Diabetes Costs: Four Strategies for Making Diabetes Care Affordable

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Diabetes Costs: Four Strategies for Making Diabetes Care Affordable

Between increasing costs for medicines, devices and supplies, doctor visits, and health insurance, many people with diabetes are being forced to drain their budgets or simply do without. According to a study published in 2015 by the Health Care Cost Institute, health-care spending for people with diabetes under age 65 in 2013 averaged $14,999, compared with $4,305 for people without diabetes. Out-of-pocket costs were also higher for people with diabetes, who spent an average of $1,922 on deductibles and co-pays, compared with $738 for people without diabetes. And a new survey of 7,240 patients by the diabetes supply company UpWell Health found that costs cause 45 percent of people with diabetes to skip care at some point.

An ADA statement in May 2018 said, “Individuals with diabetes are often forced to choose between purchasing their medications or paying for other necessities, exposing them to serious short-term and long-term consequences.”

Making diabetes care affordable

The good news is that diabetes care can cost far less (especially for people with Type 2 diabetes). Here are 4 steps for making your diabetes care affordable:

1. An article in Kaiser Health News reports that less than half of diabetes drug prescriptions were for generic drugs. Endocrinologist Dr. Marvin Lipman says, “The expensive drugs are third- and fourth-line drugs. The vast majority of cases can be treated with the less expensive [generic] drugs.”

You will need to work with your doctor to make sure he prescribes medicines you can afford. Most doctors have no idea what drugs their patients’ insurance covers, or what the co-pays are. (They can’t, since 20 patients may have 20 different kinds of insurance.)

Most doctors are uncomfortable talking about costs, and many patients are embarrassed. A man with diabetes commented on our blog that, in fourteen years with diabetes, no professional had ever mentioned costs. At a new clinic, he was thrilled to be told, “we can also help with reducing costs associated with managing your diabetes.” You’ll have to speak up to get help.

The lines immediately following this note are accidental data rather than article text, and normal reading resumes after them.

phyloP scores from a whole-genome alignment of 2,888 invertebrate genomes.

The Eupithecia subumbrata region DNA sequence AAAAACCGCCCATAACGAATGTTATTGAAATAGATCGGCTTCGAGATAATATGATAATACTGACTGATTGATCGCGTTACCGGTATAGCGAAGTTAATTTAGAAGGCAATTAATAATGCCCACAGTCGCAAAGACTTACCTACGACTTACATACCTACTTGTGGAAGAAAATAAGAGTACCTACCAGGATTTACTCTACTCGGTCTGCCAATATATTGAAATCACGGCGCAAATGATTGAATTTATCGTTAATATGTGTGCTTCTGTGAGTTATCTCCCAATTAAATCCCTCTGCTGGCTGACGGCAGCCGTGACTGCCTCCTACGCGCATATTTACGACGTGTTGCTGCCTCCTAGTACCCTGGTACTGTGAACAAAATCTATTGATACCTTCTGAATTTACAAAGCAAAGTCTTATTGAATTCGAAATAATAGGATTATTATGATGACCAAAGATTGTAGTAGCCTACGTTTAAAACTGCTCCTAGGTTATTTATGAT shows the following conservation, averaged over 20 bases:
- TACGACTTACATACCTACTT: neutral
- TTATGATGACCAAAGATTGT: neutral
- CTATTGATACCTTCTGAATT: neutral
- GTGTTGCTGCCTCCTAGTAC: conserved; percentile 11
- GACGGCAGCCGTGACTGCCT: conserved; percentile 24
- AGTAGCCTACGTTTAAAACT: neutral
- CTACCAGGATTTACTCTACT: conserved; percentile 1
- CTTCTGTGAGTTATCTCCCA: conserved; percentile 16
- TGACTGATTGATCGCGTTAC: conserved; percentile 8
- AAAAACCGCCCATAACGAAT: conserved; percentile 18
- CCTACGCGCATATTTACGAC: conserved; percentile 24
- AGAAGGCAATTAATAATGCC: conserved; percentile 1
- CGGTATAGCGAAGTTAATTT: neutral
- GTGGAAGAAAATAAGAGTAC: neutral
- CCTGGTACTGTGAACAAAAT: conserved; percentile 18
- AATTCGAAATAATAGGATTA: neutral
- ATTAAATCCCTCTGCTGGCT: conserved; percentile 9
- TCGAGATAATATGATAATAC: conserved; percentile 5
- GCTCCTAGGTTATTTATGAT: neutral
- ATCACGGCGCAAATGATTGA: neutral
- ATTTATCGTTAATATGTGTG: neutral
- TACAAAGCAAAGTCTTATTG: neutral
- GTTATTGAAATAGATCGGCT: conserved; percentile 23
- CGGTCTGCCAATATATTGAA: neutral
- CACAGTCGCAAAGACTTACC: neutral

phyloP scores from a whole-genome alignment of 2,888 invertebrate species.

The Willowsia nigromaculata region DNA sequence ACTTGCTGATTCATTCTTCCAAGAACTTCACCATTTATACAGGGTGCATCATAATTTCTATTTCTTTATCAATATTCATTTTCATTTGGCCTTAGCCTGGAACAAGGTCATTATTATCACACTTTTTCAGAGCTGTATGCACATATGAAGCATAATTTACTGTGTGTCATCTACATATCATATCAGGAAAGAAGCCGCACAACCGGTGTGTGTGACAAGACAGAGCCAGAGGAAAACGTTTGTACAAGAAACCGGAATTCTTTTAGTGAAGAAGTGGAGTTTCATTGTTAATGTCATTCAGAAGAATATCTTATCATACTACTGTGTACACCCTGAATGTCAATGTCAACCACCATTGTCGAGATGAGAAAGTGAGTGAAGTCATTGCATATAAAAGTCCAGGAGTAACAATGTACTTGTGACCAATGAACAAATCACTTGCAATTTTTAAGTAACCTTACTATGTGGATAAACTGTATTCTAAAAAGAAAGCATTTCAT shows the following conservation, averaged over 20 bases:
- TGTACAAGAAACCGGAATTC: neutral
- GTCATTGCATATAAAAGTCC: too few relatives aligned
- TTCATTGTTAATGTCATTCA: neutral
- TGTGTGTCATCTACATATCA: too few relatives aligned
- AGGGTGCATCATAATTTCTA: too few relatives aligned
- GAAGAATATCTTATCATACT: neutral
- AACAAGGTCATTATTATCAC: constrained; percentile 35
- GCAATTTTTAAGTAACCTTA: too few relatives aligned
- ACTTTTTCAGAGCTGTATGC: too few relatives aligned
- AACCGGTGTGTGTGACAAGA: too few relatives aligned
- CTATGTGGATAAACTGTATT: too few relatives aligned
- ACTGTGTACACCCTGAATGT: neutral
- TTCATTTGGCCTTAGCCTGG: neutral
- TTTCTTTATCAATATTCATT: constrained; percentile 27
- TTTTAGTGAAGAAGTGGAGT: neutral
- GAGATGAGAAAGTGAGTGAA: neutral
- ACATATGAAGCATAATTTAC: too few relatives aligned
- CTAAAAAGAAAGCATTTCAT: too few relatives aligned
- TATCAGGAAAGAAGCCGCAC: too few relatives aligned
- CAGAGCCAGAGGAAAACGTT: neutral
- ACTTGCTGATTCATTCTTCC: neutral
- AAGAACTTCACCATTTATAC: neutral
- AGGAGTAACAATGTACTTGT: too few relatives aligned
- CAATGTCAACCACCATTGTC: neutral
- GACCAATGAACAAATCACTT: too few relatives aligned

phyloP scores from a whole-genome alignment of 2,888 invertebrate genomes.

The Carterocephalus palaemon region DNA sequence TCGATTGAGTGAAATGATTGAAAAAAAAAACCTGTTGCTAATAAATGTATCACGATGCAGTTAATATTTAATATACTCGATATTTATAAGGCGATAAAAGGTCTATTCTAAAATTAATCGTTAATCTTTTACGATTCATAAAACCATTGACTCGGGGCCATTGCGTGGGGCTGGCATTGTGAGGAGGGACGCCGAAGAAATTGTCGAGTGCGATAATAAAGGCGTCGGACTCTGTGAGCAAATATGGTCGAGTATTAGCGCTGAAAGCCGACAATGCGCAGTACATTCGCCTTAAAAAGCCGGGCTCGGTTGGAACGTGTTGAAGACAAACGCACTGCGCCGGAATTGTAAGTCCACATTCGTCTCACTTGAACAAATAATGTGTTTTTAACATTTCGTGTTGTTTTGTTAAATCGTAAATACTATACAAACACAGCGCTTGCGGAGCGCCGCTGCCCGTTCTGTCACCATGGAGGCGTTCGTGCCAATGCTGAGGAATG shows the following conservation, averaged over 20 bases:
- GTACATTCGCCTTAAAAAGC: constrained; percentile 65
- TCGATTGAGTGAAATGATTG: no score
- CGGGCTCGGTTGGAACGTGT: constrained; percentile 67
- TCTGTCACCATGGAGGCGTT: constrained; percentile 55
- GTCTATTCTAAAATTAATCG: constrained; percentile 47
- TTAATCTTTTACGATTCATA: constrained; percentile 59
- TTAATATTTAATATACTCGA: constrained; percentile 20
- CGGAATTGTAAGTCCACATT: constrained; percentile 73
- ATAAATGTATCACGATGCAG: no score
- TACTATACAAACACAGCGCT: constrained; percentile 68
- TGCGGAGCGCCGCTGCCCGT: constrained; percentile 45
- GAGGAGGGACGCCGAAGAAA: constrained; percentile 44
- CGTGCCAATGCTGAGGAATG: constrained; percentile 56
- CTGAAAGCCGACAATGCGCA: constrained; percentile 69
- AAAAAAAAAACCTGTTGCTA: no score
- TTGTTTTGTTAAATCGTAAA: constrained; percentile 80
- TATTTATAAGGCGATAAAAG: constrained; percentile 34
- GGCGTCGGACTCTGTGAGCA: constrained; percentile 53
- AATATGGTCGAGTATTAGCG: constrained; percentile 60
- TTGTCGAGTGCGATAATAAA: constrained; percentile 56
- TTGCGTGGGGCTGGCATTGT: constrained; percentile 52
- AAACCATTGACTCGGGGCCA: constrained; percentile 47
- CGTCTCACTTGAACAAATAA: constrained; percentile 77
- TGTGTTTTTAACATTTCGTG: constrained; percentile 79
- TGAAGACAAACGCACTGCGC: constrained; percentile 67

2. Patients may save by finding a personal physician or nurse practitioner who is knowledgeable about diabetes, in lieu of seeing certain specialists (but not eye doctors).

3. There are many ways to reduce insulin costs: use older types, use vials instead of pens, reduce insulin need with a low-carb diet, and other ideas you can see here. All those ways may be less convenient, however, so it will be a trade-off.

4. Reduce costs for supplies by reusing lancets once or a few times (do not share lancets with another person), purchasing house brand test strips at big stores like Walmart, Target, CVS, or online, and move from routine glucose checking to “smart monitoring” so you can check less often and get better information. See more cost-saving ideas here.

Diabetes costs are a worldwide problem, and patients are taking action worldwide. If you have Type 1 diabetes and are interested, the group T1International meets by Skype, with members in America, Europe, Africa, and Asia. At the national and state level, you might want to get involved in supporting single-payer Medicare for All, which more and more political candidates are promoting.

And don’t forget, the very best way to combat diabetes costs is to self-manage better with steps such as a healthy diet and exercise.

Want to learn more about diabetes and money matters? Read “Healthy Eating on a Budget,” “Health Insurance for Diabetes Management,” and “Dos and Don’ts for Saving Money With Diabetes.”

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